Sweden to Install First Permanent EV Charging Road

Still in its beginning stages, the project is planned to be up and running by 2025.

Jun 30, 2023


Sweden to Install First Permanent EV Charging Road | Still in its beginning stages, the project is planned to be up and running by 2025.

Electric cars are becoming more popular. But long trips can still be problematic if there are no charging stations along the way. But soon, when you drive an electric car your battery will last as long as you need it to without stopping to charge. That’s because the roads you are driving on will charge your battery for you.

Sweden’s electric roads 
Sweden’s decision to create a permanent electric road, according to Euronews, came in light of a newly passed EU law that mandates that in 2035, all new cars sold will have to emit zero CO2 emissions. This means a switch to electric vehicles and building the infrastructure they will need in order to maintain an emission-free transportation system. 

According to Elektrek, Sweden is currently considering three options to create roads that could charge electric vehicles on the go. The first are to use overhead power lines. These operate much like the lines that power trams or street cars. The second are ground-level electric rails that would transmit electricity to conductive pick-ups beneath the car. The third option is to use inductive coils embedded in the roads that would transfer electricity to vehicles.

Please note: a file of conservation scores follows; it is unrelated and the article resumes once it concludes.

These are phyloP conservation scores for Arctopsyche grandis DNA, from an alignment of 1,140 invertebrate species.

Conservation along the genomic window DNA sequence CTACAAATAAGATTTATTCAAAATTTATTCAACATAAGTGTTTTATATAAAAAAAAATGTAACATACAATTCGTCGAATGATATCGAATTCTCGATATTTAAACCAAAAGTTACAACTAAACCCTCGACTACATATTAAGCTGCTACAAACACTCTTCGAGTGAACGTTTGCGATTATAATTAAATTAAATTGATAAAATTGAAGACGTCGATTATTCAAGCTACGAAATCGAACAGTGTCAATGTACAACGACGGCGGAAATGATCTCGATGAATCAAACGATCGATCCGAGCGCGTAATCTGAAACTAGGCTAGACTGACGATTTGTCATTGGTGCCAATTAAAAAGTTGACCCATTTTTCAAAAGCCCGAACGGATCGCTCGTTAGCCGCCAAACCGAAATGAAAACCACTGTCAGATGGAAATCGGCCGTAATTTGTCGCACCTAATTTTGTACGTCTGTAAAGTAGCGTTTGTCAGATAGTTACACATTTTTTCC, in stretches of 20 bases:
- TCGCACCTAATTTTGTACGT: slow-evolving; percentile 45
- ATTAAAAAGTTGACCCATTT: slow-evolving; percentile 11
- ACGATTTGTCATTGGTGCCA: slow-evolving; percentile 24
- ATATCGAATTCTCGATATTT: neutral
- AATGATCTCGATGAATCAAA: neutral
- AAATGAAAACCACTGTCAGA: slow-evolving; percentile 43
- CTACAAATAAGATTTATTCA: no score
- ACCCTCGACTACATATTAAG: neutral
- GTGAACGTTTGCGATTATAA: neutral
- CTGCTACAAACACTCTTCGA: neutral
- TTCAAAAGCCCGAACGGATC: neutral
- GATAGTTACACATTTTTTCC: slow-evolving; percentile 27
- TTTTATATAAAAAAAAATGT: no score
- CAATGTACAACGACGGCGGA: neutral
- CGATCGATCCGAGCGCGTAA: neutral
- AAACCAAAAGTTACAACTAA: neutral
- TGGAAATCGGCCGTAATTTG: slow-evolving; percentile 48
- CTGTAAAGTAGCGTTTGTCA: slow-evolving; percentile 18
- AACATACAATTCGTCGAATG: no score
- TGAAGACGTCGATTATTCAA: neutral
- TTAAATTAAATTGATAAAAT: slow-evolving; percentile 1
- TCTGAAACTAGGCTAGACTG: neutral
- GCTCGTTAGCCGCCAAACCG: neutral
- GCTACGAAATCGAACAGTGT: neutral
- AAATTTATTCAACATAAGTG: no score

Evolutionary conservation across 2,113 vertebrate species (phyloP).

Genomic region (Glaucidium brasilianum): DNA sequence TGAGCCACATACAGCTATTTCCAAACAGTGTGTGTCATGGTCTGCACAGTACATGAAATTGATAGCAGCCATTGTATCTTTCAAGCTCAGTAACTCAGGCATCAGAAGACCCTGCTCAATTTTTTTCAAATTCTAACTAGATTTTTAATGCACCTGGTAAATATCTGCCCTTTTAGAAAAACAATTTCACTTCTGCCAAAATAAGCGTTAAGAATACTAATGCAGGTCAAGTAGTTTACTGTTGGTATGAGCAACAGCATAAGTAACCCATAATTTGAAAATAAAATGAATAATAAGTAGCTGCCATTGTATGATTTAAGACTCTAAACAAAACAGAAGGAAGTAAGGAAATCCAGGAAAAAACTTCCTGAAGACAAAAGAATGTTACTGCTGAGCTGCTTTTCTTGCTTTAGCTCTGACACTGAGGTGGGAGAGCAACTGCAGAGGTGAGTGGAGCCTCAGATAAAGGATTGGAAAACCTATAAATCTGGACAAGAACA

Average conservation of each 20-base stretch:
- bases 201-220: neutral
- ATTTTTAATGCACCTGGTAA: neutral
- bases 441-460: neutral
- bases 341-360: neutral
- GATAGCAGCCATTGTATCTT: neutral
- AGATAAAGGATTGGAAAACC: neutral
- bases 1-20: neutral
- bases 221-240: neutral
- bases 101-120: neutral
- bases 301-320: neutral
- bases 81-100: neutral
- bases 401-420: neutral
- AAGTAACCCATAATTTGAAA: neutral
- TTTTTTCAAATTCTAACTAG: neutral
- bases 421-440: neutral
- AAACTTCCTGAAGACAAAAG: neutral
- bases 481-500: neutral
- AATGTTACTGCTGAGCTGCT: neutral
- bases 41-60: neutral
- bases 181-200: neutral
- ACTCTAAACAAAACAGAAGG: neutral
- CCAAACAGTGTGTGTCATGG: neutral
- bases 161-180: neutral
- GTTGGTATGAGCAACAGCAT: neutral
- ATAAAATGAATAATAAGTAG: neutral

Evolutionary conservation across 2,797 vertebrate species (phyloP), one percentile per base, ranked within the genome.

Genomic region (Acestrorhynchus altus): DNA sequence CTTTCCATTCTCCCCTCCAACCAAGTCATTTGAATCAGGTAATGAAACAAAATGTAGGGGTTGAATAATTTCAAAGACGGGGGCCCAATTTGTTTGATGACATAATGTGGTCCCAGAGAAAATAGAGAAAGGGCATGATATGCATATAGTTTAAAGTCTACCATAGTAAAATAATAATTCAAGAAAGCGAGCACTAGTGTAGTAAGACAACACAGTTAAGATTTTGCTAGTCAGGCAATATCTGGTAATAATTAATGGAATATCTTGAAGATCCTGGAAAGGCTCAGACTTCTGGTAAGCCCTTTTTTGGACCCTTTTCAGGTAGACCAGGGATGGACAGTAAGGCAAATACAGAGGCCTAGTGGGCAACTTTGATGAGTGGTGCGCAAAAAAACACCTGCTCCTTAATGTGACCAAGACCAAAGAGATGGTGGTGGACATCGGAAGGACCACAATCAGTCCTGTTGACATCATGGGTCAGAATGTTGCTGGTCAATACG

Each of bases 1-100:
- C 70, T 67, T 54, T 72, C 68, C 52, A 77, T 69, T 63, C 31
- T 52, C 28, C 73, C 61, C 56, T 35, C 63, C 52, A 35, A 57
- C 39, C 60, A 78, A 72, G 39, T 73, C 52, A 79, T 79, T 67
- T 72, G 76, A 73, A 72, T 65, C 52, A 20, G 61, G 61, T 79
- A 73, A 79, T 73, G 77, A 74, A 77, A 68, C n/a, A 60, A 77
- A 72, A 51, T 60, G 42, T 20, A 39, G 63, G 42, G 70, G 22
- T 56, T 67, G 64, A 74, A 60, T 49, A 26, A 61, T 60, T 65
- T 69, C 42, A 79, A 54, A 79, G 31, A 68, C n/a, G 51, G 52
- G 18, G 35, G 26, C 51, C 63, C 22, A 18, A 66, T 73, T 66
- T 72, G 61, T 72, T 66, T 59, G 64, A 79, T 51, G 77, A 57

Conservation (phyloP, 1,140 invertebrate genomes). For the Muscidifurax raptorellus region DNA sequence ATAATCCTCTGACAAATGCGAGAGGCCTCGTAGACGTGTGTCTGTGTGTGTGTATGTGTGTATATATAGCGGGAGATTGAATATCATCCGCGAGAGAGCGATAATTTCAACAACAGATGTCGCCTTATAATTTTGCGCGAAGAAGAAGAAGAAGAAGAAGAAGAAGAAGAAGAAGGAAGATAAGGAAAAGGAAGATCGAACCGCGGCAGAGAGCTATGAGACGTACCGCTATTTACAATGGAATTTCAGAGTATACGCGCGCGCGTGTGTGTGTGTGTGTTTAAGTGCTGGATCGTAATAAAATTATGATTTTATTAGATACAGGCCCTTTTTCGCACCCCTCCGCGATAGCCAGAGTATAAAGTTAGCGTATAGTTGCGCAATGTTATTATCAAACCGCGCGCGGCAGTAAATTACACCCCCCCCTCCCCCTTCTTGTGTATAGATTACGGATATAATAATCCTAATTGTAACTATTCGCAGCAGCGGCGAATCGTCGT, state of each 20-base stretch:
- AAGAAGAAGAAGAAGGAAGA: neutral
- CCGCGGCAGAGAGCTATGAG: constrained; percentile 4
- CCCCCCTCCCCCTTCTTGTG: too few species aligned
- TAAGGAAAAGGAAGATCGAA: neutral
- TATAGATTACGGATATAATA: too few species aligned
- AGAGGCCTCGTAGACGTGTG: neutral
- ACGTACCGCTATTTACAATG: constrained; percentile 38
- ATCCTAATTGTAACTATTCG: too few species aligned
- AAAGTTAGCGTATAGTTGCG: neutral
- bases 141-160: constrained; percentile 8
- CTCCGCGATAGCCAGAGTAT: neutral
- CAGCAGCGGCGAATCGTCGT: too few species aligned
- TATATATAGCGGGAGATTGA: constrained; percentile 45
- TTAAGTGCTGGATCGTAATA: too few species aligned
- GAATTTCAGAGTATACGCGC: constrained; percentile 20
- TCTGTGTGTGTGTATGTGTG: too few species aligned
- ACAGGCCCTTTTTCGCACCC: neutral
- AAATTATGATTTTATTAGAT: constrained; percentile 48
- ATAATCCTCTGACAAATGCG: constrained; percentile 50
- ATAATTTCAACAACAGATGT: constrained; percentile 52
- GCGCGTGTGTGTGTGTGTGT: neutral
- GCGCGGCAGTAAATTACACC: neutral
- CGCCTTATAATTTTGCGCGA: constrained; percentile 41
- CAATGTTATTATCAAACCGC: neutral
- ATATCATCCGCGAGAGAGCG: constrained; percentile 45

Not the first attempt
This is not the first time that Sweden has played around with the concept of electric roads. The country has already piloted four temporary electric roads. The new electrified road is being built by Swedish transport administration Trafikverket.

“We think the electrification solution is the way forward for decarbonising the transport sector and we are working with a number of solutions,” Jan Pettersson, director of strategic development at Trafikverket, told Euronews. 

The E20, the highway chosen for electrification, runs through three of Sweden’s biggest cities, Stockholm, Malmo, and Gothenburg. This makes the route an important part of the whole country’s transportation system. 

Though it is the first, the E20 will hopefully not be the last road in Sweden to be electrified.  The Chalmers Institute of Technology in Sweden recently released a study indicating that electric roads on 25 percent of Sweden’s busiest roads, along with home charging systems, would be necessary for a smooth transition to EVs. 

This means that though this is welcome news, there is still a lot of work to be done to meet the EU’s 2035 deadline, according to Euronews. As climate change worsens, Sweden's environmental efforts are to be commended. Hopefully more countries around the world will find creative ways to create a more sustainable future.

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Tiki is a freelance writer, editor, and translator with a passion for writing stories. She believes in taking small actions to positively impact the world. She spends her free time reading, baking, creating art, and walking her rescue dog.